USDA Approves GE Low-Gossypol Cotton

The U.S. Department of Agriculture's (USDA) Animal and Plant Health Inspection Service (APHIS) announced the deregulation of genetically engineered cotton with ultra-low levels of gossypol in its seed, which was developed by experts at Texas A&M University.

Gossypol is a natural compound present in the pigments of cotton plants which protects them from pests and diseases. Scientists at Texas A&M modified the cotton plant to produce protective levels of gossypol in various plant parts but reduced in the seed. Low gossypol in the seeds is beneficial for agriculture because it reduces the refining cost of cottonseed oil and expands the application of cottonseed in the livestock and aquaculture feed industries.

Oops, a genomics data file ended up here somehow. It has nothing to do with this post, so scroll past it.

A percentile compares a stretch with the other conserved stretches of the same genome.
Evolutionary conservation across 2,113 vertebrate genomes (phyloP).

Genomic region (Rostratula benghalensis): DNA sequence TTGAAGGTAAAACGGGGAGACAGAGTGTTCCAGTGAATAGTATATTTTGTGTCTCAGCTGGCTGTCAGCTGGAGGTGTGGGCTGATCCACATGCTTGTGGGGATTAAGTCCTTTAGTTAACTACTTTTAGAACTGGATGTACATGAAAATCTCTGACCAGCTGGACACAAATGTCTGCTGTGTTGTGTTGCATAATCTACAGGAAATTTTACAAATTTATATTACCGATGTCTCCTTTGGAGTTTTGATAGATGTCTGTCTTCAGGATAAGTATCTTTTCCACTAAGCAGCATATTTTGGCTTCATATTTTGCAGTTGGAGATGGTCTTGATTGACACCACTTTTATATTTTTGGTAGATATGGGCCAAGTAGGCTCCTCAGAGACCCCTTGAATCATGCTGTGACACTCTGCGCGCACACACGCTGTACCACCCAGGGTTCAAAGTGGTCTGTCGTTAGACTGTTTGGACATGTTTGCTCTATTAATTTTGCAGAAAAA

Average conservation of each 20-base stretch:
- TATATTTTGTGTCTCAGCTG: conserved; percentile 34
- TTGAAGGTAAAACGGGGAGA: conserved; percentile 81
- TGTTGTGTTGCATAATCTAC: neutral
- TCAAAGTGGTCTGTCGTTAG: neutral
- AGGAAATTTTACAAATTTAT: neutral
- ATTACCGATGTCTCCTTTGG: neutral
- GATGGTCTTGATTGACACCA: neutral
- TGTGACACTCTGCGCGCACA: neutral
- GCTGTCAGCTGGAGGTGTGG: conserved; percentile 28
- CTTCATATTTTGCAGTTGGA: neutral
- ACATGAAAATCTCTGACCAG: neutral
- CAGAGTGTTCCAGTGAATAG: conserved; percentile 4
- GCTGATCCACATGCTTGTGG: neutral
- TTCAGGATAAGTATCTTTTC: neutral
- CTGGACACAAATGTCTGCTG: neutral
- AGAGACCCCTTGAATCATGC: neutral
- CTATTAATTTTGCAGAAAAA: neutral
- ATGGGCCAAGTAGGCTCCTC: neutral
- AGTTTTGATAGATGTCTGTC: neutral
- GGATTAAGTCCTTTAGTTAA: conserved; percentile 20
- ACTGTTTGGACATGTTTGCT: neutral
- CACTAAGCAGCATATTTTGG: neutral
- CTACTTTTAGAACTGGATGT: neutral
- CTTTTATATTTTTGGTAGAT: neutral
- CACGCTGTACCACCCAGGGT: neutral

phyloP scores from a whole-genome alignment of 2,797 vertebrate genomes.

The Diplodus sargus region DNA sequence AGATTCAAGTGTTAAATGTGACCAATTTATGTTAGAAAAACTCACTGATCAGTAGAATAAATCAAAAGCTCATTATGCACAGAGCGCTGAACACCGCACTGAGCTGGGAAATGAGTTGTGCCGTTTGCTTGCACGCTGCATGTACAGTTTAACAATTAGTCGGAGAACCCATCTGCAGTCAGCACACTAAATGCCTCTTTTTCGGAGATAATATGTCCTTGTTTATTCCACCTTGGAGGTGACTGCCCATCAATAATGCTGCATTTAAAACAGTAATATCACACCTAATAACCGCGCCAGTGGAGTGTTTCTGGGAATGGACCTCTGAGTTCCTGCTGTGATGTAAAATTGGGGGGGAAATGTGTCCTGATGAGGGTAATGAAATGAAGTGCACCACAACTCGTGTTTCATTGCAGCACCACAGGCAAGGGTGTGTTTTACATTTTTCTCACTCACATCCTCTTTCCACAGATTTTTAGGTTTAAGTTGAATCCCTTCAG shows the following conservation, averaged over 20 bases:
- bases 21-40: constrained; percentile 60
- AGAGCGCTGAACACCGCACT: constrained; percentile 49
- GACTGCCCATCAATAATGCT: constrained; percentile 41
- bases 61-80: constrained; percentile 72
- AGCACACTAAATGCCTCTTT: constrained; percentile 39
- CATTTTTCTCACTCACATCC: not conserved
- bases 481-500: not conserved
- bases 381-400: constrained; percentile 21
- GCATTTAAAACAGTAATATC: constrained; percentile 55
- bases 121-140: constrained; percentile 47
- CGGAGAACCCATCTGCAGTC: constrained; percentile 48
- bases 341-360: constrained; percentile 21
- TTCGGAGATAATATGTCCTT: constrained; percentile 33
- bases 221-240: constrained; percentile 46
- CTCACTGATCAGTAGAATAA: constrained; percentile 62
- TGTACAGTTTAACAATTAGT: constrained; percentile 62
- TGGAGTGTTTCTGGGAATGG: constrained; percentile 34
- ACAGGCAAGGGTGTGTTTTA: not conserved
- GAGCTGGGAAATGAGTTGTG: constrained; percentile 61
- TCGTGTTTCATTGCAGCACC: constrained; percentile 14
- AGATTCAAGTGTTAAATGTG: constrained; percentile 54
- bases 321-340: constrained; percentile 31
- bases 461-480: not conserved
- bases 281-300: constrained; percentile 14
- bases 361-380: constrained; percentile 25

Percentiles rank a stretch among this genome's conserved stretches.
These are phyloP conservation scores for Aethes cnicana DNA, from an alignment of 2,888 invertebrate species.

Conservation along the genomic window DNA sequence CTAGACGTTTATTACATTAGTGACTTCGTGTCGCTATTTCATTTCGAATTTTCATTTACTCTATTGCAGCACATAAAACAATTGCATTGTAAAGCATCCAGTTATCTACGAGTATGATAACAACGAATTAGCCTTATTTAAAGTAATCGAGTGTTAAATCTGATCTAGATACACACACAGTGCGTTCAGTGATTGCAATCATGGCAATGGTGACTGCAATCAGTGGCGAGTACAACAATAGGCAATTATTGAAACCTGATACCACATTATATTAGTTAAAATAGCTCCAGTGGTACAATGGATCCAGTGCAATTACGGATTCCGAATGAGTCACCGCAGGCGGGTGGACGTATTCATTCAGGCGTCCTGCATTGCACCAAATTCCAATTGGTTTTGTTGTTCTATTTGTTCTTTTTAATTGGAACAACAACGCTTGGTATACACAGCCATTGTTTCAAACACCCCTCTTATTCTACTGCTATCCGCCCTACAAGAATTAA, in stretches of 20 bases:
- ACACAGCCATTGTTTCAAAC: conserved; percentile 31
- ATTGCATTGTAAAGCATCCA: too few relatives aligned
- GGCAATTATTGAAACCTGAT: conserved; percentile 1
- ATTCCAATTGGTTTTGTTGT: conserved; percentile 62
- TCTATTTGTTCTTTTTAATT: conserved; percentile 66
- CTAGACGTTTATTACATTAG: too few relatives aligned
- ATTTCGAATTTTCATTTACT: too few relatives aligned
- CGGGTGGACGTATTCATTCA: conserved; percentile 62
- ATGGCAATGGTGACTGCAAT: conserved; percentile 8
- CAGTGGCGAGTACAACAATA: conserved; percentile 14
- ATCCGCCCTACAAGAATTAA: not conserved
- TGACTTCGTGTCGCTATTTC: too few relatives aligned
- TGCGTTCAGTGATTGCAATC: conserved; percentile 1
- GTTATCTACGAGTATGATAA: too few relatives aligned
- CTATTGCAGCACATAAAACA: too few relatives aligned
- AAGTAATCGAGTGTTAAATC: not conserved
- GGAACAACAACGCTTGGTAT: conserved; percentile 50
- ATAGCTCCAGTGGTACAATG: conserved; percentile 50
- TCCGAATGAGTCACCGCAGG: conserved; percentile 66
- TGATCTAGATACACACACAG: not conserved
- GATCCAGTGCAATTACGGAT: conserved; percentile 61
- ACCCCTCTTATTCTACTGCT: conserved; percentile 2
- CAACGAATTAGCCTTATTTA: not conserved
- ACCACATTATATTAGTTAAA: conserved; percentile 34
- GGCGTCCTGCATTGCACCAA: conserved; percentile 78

After considering all the public comments about the draft plant pest risk assessment (PPRA) and draft environmental assessment (EA) of the GE cotton, APHIS conducted a thorough review of the potential environmental impacts in its final EA pursuant to the National Environmental Policy Act, and reached a finding of no significant impact (FONSI).

APHIS concluded in its final PPRA that the GE cotton is unlikely to pose a plant pest risk to agricultural crops or other plants in the US and is deregulating this variety of GE cotton effective on October 17, 2018.

Read the media release from APHIS and Texas A&M AgriLife Today.


This article is part of the Crop Biotech Update, a weekly summary of world developments in agri-biotech for developing countries, produced by the Global Knowledge Center on Crop Biotechnology, International Service for the Aquisition of Agri-Biotech Applications SEAsiaCenter (ISAAA)

Subscribe to Crop Biotech Update Newsletter
Crop Biotech Update Archive
Crop Biotech Update RSS
Biofuels Supplement RSS

Article Search: